Five faces of dystopia

Never before has a government been so completely fused with business.


Based on reliable news sources, his biographer, and his own writings, the most powerful man of his era has been referred to as an “egomaniac” and “narcissist,” possessing a “big mouth” with an “impulsive style,” unable to differentiate between truth and falsehood, preferring emotion over facts, focused on national greatness and law & order, fearful of “foreignization,” prone to coarseness and put-downs in speeches, and fond of “mantralike phrases” filled with “accusations, vows of revenge and promises for the future.”


The man described above is Adolf Hitler. All of the descriptions were attributed to the Nazi leader: some of it by news media in the 1930s, some of it by modern historian and biographer Volker Ullrich, some of it by Hitler himself in “Mein Kampf.” Eerily familiar to the present day.


Donald Trump placed a painting of Andrew Jackson in the Oval Office, apparently feeling pleased that, in his own words, “a lot of people they compare the campaign of Trump with the campaign of [Jackson].”

Andrew Jackson may have been our most racist president. To him, Native Americans were only ‘savages’ standing in the way of progress. For ten years Jackson arranged ‘treaties’ with Indians in the American southeast, setting up his own friends as land agents, traders, and surveyors while encouraging white squatters to take over the land. Eventually recognizing Florida as vital to “national security,” he initiated raids on Seminole villages, burning down homes and forcing out residents, all in the name of the “immutable laws of self-defense.” The result was a Trail of Tears that led thousands of sick and starving Cherokees across the Mississippi in the middle of winter to unfamiliar and unproductive land far from their home.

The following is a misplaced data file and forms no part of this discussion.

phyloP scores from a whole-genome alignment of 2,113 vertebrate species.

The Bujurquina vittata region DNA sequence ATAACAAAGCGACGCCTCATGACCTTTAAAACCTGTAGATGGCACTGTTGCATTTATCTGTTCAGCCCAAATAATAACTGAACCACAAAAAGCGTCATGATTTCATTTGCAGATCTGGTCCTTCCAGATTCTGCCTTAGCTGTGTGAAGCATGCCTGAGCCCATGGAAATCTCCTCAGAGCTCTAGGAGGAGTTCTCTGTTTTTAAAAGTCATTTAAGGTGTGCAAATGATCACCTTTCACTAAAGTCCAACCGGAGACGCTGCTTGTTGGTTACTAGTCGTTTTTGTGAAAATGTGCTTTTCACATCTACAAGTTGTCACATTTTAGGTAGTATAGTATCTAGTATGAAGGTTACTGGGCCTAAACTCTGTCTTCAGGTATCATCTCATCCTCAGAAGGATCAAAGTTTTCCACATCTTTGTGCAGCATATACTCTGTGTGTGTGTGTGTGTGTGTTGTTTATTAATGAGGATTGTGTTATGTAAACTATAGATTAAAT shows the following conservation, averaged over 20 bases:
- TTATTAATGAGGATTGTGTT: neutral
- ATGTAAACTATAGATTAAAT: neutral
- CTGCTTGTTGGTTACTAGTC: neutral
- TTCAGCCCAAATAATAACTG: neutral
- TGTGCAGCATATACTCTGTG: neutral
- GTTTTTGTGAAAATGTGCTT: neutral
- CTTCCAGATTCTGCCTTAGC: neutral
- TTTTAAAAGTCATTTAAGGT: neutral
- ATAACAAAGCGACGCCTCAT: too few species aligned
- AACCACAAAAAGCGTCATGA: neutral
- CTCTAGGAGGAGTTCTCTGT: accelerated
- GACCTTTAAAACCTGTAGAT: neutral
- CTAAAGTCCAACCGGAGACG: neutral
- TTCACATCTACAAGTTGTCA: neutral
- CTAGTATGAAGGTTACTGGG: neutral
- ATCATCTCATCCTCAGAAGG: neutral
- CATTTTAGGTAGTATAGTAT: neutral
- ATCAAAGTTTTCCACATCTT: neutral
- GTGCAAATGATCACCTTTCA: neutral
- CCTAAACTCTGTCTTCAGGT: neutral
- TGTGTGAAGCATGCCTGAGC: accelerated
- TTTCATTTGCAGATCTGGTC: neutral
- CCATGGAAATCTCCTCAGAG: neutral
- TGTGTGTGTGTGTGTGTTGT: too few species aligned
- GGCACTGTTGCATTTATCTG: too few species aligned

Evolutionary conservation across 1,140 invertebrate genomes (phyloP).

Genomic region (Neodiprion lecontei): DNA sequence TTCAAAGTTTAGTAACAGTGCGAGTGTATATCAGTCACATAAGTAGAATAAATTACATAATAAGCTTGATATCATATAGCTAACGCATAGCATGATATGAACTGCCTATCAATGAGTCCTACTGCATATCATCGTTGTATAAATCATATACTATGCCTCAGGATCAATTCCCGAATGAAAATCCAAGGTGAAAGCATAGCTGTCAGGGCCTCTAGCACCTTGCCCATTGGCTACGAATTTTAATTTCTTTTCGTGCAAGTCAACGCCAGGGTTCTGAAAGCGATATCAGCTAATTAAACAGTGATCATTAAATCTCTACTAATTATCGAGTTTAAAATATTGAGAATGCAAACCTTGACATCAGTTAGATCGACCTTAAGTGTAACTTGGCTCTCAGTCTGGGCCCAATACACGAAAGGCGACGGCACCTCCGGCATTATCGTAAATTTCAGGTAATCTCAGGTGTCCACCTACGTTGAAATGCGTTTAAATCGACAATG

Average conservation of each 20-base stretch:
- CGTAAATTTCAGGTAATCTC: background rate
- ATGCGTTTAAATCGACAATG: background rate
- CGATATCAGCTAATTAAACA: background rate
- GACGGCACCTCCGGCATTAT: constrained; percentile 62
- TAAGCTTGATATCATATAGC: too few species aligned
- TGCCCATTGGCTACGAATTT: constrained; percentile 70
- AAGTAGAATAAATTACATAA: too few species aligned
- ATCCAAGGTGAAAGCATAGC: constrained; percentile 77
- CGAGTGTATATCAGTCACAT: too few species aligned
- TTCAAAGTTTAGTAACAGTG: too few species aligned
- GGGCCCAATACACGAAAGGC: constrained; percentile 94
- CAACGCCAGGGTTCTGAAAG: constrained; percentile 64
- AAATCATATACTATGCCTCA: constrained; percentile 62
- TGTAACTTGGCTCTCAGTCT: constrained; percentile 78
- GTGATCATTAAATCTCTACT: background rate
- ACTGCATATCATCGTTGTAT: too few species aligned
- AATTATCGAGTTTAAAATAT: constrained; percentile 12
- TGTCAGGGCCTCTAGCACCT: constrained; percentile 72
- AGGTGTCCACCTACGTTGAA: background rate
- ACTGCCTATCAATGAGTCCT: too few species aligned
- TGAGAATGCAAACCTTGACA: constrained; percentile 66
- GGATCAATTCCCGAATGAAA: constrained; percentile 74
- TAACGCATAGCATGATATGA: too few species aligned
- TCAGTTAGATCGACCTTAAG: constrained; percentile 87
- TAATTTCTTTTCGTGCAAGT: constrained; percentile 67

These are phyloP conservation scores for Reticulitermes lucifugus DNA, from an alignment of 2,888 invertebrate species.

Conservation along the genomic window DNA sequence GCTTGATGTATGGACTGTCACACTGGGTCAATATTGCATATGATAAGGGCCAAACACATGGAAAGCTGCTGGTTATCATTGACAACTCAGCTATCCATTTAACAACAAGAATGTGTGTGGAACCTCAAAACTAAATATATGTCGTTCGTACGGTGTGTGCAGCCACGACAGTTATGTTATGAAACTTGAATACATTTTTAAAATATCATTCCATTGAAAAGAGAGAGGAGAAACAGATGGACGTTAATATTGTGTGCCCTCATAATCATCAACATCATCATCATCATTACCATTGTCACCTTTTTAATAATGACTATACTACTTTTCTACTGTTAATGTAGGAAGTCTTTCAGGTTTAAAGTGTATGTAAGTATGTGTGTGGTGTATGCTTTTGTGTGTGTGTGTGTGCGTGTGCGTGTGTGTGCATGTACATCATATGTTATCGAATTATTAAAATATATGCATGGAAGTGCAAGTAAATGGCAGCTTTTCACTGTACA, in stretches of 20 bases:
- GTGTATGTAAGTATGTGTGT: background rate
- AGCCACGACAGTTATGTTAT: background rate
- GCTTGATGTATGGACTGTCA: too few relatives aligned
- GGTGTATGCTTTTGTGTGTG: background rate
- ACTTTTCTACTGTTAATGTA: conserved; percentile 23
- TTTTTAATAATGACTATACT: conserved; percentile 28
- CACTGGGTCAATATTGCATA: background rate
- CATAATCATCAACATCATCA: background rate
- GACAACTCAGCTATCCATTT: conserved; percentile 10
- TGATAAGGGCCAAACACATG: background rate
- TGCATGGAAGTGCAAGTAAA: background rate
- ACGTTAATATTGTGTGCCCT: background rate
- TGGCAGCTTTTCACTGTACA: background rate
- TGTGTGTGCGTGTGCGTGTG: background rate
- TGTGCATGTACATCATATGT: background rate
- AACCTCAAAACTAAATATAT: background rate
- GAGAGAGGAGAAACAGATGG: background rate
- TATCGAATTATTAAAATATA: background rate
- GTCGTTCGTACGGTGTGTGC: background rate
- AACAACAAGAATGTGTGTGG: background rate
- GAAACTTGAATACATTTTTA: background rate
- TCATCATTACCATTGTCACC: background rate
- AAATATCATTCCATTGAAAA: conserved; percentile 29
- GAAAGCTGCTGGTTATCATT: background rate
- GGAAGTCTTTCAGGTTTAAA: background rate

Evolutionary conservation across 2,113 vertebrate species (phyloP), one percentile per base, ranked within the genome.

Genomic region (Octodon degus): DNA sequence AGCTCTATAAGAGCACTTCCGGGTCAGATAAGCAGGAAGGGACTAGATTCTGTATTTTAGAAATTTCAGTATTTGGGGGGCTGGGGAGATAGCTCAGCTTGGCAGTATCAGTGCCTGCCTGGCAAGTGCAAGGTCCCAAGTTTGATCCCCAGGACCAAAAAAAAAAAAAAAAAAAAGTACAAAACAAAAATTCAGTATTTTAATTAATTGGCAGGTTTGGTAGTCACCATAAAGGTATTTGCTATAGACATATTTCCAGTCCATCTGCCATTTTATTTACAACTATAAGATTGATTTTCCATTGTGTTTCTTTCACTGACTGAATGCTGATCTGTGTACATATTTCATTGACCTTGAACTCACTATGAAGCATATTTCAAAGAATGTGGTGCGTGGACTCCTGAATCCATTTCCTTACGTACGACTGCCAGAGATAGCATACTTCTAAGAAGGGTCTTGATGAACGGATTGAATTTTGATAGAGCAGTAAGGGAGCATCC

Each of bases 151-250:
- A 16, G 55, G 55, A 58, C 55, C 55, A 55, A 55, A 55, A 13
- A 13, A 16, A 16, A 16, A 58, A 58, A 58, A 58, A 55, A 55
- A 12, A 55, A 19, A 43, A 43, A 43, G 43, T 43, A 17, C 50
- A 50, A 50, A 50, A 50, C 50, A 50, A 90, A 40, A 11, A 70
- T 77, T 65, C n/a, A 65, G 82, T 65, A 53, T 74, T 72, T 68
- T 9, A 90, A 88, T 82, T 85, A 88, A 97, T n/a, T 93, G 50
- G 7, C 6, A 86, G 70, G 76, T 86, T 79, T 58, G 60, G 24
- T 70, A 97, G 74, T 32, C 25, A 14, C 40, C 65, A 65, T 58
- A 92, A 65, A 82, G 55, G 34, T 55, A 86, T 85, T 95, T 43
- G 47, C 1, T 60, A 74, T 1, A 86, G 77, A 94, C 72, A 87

Indian removal, according to Jackson, would help the Native Americans to “cast off their savage habits and become an interesting, civilized, and Christian community.” He hypocritically added, “Say to the chiefs and warriors that I am their friend…[their land] they shall possess as long as grass grows or water runs.”

Jackson didn’t reserve his enmity for Native Americans alone. He was the only president to have driven a “coffle” of chained slaves to work in faraway locations. As a reward for returning one of his runaway slaves, he promised: “ten dollars extra, for every hundred lashes any person will give him.”


Ronald Reagan said, “Government is the problem.” Donald Trump said, “Good people don’t go into government.”

There are other similarities, many of them reported by historian William E. Leuchtenburg, author of “The American President: From Teddy Roosevelt to Bill Clinton.” Says Leuchtenburg, “No one had ever entered the White House so grossly ill-informed.” A Reagan presidential aide remarked, “He made decisions like an ancient king…passively letting his subjects serve him, selecting only those morsels of public policy that were especially tasty.”